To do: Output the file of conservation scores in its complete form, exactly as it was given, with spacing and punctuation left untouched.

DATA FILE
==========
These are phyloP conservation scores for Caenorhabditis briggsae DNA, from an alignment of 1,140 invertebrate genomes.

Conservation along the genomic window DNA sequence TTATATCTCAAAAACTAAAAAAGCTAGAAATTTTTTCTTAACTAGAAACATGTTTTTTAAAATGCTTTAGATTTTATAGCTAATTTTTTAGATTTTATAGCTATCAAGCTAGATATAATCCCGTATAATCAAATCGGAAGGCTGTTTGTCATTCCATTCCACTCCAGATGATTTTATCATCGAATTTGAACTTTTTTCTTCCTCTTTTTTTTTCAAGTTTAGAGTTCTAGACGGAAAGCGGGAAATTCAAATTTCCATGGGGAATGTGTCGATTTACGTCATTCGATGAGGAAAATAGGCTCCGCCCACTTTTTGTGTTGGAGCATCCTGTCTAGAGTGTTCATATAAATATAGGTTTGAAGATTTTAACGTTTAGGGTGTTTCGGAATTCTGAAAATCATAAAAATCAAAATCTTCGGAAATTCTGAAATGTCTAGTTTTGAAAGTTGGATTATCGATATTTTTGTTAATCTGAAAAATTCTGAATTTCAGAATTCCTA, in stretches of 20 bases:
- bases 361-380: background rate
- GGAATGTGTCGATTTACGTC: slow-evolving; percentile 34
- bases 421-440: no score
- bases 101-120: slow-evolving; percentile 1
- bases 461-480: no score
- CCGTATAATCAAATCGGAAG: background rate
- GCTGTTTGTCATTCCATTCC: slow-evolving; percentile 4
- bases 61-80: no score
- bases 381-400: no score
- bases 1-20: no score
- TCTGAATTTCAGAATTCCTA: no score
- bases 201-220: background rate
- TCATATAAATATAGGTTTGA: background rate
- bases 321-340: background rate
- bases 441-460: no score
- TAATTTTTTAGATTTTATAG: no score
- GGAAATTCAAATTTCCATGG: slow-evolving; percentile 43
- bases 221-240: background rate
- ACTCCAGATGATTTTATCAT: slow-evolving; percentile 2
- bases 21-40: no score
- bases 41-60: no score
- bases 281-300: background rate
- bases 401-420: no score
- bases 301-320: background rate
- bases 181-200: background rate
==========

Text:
These are phyloP conservation scores for Caenorhabditis briggsae DNA, from an alignment of 1,140 invertebrate genomes.

Conservation along the genomic window DNA sequence TTATATCTCAAAAACTAAAAAAGCTAGAAATTTTTTCTTAACTAGAAACATGTTTTTTAAAATGCTTTAGATTTTATAGCTAATTTTTTAGATTTTATAGCTATCAAGCTAGATATAATCCCGTATAATCAAATCGGAAGGCTGTTTGTCATTCCATTCCACTCCAGATGATTTTATCATCGAATTTGAACTTTTTTCTTCCTCTTTTTTTTTCAAGTTTAGAGTTCTAGACGGAAAGCGGGAAATTCAAATTTCCATGGGGAATGTGTCGATTTACGTCATTCGATGAGGAAAATAGGCTCCGCCCACTTTTTGTGTTGGAGCATCCTGTCTAGAGTGTTCATATAAATATAGGTTTGAAGATTTTAACGTTTAGGGTGTTTCGGAATTCTGAAAATCATAAAAATCAAAATCTTCGGAAATTCTGAAATGTCTAGTTTTGAAAGTTGGATTATCGATATTTTTGTTAATCTGAAAAATTCTGAATTTCAGAATTCCTA, in stretches of 20 bases:
- bases 361-380: background rate
- GGAATGTGTCGATTTACGTC: slow-evolving; percentile 34
- bases 421-440: no score
- bases 101-120: slow-evolving; percentile 1
- bases 461-480: no score
- CCGTATAATCAAATCGGAAG: background rate
- GCTGTTTGTCATTCCATTCC: slow-evolving; percentile 4
- bases 61-80: no score
- bases 381-400: no score
- bases 1-20: no score
- TCTGAATTTCAGAATTCCTA: no score
- bases 201-220: background rate
- TCATATAAATATAGGTTTGA: background rate
- bases 321-340: background rate
- bases 441-460: no score
- TAATTTTTTAGATTTTATAG: no score
- GGAAATTCAAATTTCCATGG: slow-evolving; percentile 43
- bases 221-240: background rate
- ACTCCAGATGATTTTATCAT: slow-evolving; percentile 2
- bases 21-40: no score
- bases 41-60: no score
- bases 281-300: background rate
- bases 401-420: no score
- bases 301-320: background rate
- bases 181-200: background rate